Screening for Health
Breast cancer incidence is increasing worldwide. How are radiologists getting involved?
Breast cancer is the is the most common cancer affecting women across the globe, according to the World Health Organization.1
"Breast cancer is a major international health problem," says Murray Rebner, MD, FACR, director of breast imaging at Beaumont Hospitals' Royal Oak Campus in Michigan and professor of diagnostic radiology at Oakland University's William Beaumont School of Medicine.
"The disease burden of breast cancer is increasing," says Robert A. Smith, PhD, senior director of cancer screening at the American Cancer Society. "As more and more women have access to so-called modern lifestyles, risk factors associated with breast cancer are increasing," he notes. "Unfortunately, in many nations, deaths from breast cancer also are increasing due to the lack of early detection programs and inadequate capacity to diagnose and treat breast cancer." "It's really a true increase," Rebner adds. "Part of the rise is due to improved detection, but mostly environmental and reproductive factors are causing the incidence to go up." While not all of these factors are negative, they do impact breast cancer rates.
In an effort to catch breast cancer in the early stages, communities across the globe have implemented breast cancer awareness and screening programs. However, many particularly in the developing world, lack funding, infrastructure, and well-trained personnel, Smith notes.
Rebner says that screening efforts must be adapted based on the existing resources of each country. Nations' resources are commonly classified as basic, limited, enhanced, or maximum, he adds.
Nations with basic resources — such as those in east Africa — do not have abundant food, fresh water, clothing, or housing. "In these areas, the initial goal should be the early detection of breast cancer in symptomatic women by means of clinical histories and clinical breast exams," Rebner says. "In combination with the teaching of breast health awareness, these strategies help improve early detection and improve breast cancer outcomes."
In countries with limited financial means — such as Jamaica and Albania — programs should focus on teaching physical breast exam and bringing diagnostic imaging (ultrasound with or without mammography) to those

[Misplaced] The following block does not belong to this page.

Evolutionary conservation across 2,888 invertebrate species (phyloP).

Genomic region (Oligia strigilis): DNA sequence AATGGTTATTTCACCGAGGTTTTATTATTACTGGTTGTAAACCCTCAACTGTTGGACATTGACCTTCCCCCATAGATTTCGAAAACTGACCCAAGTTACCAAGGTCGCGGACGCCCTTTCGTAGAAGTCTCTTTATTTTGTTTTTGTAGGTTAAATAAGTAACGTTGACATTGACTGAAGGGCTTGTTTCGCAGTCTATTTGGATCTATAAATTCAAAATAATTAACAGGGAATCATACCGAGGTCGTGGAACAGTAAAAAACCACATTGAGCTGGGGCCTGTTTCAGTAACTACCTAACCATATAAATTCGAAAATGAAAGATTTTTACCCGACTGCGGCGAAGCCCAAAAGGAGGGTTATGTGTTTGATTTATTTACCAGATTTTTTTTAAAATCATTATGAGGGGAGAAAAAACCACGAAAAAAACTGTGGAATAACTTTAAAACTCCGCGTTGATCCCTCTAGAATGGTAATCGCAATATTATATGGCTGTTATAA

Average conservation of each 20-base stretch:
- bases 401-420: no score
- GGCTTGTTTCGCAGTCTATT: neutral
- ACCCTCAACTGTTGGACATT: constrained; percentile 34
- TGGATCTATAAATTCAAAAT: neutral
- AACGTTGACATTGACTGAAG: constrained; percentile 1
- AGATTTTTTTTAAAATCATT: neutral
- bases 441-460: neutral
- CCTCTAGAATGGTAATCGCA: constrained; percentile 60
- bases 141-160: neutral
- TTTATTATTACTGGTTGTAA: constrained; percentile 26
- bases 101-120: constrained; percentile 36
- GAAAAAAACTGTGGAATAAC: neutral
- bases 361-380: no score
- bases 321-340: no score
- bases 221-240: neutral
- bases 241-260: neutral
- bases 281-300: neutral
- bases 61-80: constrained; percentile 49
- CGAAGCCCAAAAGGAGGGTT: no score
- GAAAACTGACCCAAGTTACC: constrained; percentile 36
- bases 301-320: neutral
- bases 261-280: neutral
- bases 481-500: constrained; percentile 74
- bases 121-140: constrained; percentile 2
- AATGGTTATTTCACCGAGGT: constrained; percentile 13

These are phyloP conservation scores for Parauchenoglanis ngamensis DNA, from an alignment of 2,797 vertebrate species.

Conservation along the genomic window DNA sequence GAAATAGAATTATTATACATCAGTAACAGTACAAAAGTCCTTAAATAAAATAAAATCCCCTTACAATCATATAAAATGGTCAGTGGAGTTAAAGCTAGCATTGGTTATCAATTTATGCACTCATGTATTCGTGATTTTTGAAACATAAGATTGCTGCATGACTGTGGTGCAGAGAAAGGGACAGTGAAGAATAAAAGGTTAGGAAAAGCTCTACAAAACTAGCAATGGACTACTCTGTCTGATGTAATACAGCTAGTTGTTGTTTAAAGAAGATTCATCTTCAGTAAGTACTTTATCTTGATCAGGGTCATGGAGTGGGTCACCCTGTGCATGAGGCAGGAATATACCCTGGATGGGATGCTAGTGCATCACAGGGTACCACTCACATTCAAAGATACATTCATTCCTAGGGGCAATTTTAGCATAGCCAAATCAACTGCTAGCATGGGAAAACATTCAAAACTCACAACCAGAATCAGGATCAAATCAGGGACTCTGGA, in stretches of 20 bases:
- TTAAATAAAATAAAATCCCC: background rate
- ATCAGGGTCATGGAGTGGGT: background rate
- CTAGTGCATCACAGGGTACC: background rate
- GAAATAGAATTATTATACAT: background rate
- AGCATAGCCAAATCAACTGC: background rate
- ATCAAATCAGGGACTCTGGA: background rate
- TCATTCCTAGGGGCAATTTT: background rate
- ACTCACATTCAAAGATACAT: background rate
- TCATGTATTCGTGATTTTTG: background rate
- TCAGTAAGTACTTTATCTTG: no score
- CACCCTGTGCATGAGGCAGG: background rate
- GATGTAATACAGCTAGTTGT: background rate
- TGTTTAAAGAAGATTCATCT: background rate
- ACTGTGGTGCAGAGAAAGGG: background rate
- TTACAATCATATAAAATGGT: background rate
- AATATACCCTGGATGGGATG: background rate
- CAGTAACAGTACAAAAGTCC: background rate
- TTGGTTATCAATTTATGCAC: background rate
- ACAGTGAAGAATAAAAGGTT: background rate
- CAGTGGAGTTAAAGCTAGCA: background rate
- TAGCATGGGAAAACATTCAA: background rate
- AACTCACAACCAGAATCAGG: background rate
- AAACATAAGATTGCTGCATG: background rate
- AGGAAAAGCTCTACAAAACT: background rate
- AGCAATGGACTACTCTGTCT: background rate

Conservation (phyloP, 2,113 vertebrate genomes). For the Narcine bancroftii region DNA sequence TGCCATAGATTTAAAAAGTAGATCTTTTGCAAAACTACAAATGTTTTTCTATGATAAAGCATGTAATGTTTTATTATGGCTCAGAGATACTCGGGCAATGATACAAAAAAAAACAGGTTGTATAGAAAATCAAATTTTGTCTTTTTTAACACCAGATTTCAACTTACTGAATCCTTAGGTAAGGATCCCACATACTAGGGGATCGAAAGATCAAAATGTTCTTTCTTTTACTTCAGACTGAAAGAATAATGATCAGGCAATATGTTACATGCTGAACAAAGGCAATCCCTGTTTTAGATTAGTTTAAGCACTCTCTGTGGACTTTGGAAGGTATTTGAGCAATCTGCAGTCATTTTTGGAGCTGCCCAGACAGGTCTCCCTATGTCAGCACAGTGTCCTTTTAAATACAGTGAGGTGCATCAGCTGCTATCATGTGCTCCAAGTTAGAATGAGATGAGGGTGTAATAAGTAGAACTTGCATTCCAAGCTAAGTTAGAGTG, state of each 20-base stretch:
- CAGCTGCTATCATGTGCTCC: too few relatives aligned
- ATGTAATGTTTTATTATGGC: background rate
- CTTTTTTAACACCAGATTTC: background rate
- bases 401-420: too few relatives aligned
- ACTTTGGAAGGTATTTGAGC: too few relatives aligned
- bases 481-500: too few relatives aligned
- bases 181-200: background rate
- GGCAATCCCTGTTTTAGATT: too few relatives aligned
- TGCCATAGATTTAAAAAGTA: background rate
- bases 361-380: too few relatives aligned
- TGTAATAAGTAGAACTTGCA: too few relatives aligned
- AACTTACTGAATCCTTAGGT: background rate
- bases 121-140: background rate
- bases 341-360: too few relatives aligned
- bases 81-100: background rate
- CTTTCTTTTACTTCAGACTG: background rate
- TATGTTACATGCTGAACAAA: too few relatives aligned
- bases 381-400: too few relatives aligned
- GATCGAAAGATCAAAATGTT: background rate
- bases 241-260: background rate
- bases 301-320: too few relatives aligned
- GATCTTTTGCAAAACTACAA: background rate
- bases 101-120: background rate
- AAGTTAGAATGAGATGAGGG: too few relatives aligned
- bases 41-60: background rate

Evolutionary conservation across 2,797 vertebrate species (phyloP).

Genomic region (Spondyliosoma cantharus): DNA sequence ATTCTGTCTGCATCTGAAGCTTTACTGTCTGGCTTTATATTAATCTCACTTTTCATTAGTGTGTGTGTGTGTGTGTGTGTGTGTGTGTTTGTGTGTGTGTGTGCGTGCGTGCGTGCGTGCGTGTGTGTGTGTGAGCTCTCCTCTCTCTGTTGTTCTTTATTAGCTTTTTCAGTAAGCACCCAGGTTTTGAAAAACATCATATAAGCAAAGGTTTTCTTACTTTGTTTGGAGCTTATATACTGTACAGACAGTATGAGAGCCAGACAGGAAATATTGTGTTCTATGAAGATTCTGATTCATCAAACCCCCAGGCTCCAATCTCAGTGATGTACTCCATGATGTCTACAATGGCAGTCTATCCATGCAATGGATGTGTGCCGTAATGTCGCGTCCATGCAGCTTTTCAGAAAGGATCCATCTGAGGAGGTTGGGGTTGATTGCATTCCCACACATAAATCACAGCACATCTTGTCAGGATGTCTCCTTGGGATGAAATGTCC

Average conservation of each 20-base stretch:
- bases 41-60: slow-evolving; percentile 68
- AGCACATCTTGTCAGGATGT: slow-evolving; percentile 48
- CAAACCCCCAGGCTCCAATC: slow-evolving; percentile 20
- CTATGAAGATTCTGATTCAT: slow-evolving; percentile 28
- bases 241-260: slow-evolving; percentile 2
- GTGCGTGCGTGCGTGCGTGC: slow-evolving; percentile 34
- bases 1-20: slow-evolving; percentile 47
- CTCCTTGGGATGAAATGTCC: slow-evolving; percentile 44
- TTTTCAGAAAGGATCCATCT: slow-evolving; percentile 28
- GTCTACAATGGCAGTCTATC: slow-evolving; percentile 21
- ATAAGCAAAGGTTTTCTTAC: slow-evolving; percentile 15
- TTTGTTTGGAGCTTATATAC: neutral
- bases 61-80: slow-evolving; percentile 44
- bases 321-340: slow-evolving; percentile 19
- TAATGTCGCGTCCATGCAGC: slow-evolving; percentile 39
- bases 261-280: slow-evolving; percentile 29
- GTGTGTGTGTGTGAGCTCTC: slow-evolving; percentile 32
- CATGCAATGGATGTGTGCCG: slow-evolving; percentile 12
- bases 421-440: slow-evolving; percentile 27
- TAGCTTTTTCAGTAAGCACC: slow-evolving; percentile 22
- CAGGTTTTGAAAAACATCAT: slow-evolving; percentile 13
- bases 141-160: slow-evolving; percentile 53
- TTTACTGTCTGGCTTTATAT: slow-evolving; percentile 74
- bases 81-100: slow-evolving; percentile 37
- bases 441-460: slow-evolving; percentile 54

with positive physical exams and at-risk populations.
In countries with better economies, such as Morocco and Uruguay, some screening programs may exist, but more can be done. "We're talking about improving awareness about general health and women's heath," Rebner says. Screening programs, which would include regular physical breast exams and mammograms, could be extended to asymptomatic women aged 40 to 69.
In the maximum resource group, which includes the United States and other developed nations, "there is the need for complete public education and awareness about the benefits and risks of screening on a national level," Rebner says. "We want to campaign for breast health." This includes annual mammography starting at age 40, with supplemental imaging for high-risk populations. (The United States does not currently have a national screening program in place.)
The United States in Context
While current screening practices in the United States have contributed to a decrease in the mortality rate, that decrease is not as high as in countries with established national screening programs, such as Sweden, says Michael N. Linver, MD, FACR, director of mammography at X-Ray Associates of New Mexico, P.C., and clinical professor of radiology at the University of New Mexico School of Medicine.
Rebner agrees: "As a country, we can do much better," he says. "It's simple, the more women who get screened, the more lives will be saved."
By learning how other countries are grappling with screening issues, American radiologists can learn how best to help impoverished areas of the United States, Rebner says. Learning about the global situation can also keep American radiologists grounded, Rebner notes. "With an abundance of technology at our disposal, we radiologists need to realize how fortunate we are to practice in this country," he says.
The knowledge of the global situation, and global needs, also helps American radiologists be "better allies in this war against breast cancer," Linver adds. "Because it is truly a war, and it should be thought of as such."
Breast Imaging at ACR 2015
Learn more about the future of breast imaging economics at ACR 2015. Sessions include "Breast Imaging Economics, Breast Cancer Epidemiology, and the Role of Preoperative MRI." See the complete program. Looking for more Breast Imaging Resources? Visit the ACR breast imaging resource page.
By Cathy Cardno, freelance writer for the ACR Bulletin